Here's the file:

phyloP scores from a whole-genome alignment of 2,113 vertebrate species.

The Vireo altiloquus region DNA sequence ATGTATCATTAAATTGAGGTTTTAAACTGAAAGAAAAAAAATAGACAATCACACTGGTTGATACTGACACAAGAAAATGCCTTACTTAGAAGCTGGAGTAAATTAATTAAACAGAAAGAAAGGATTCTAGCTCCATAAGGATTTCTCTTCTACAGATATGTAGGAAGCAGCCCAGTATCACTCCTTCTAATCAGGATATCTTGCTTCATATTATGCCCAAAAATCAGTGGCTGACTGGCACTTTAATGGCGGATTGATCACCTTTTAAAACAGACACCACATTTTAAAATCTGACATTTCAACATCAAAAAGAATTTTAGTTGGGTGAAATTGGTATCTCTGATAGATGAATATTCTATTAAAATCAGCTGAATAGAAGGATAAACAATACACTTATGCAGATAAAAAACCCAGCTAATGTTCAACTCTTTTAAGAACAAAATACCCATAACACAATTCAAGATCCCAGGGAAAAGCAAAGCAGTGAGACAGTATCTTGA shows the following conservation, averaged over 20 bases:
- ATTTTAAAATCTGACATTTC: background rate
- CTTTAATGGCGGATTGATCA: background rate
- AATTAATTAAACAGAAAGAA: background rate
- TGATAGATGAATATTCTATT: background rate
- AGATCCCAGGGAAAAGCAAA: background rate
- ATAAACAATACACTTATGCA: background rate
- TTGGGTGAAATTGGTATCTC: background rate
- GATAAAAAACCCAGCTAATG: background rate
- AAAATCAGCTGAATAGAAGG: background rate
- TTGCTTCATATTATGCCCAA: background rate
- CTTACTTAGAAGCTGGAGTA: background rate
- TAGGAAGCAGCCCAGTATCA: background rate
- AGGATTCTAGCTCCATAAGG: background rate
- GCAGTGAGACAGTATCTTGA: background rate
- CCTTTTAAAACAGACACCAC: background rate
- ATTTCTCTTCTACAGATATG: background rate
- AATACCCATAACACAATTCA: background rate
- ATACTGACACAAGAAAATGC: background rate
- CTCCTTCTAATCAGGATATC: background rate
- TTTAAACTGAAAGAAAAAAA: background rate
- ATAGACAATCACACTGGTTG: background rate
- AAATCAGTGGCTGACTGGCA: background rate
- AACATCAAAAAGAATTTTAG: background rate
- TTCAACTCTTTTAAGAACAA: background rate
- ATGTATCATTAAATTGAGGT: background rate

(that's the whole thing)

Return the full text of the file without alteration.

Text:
phyloP scores from a whole-genome alignment of 2,113 vertebrate species.

The Vireo altiloquus region DNA sequence ATGTATCATTAAATTGAGGTTTTAAACTGAAAGAAAAAAAATAGACAATCACACTGGTTGATACTGACACAAGAAAATGCCTTACTTAGAAGCTGGAGTAAATTAATTAAACAGAAAGAAAGGATTCTAGCTCCATAAGGATTTCTCTTCTACAGATATGTAGGAAGCAGCCCAGTATCACTCCTTCTAATCAGGATATCTTGCTTCATATTATGCCCAAAAATCAGTGGCTGACTGGCACTTTAATGGCGGATTGATCACCTTTTAAAACAGACACCACATTTTAAAATCTGACATTTCAACATCAAAAAGAATTTTAGTTGGGTGAAATTGGTATCTCTGATAGATGAATATTCTATTAAAATCAGCTGAATAGAAGGATAAACAATACACTTATGCAGATAAAAAACCCAGCTAATGTTCAACTCTTTTAAGAACAAAATACCCATAACACAATTCAAGATCCCAGGGAAAAGCAAAGCAGTGAGACAGTATCTTGA shows the following conservation, averaged over 20 bases:
- ATTTTAAAATCTGACATTTC: background rate
- CTTTAATGGCGGATTGATCA: background rate
- AATTAATTAAACAGAAAGAA: background rate
- TGATAGATGAATATTCTATT: background rate
- AGATCCCAGGGAAAAGCAAA: background rate
- ATAAACAATACACTTATGCA: background rate
- TTGGGTGAAATTGGTATCTC: background rate
- GATAAAAAACCCAGCTAATG: background rate
- AAAATCAGCTGAATAGAAGG: background rate
- TTGCTTCATATTATGCCCAA: background rate
- CTTACTTAGAAGCTGGAGTA: background rate
- TAGGAAGCAGCCCAGTATCA: background rate
- AGGATTCTAGCTCCATAAGG: background rate
- GCAGTGAGACAGTATCTTGA: background rate
- CCTTTTAAAACAGACACCAC: background rate
- ATTTCTCTTCTACAGATATG: background rate
- AATACCCATAACACAATTCA: background rate
- ATACTGACACAAGAAAATGC: background rate
- CTCCTTCTAATCAGGATATC: background rate
- TTTAAACTGAAAGAAAAAAA: background rate
- ATAGACAATCACACTGGTTG: background rate
- AAATCAGTGGCTGACTGGCA: background rate
- AACATCAAAAAGAATTTTAG: background rate
- TTCAACTCTTTTAAGAACAA: background rate
- ATGTATCATTAAATTGAGGT: background rate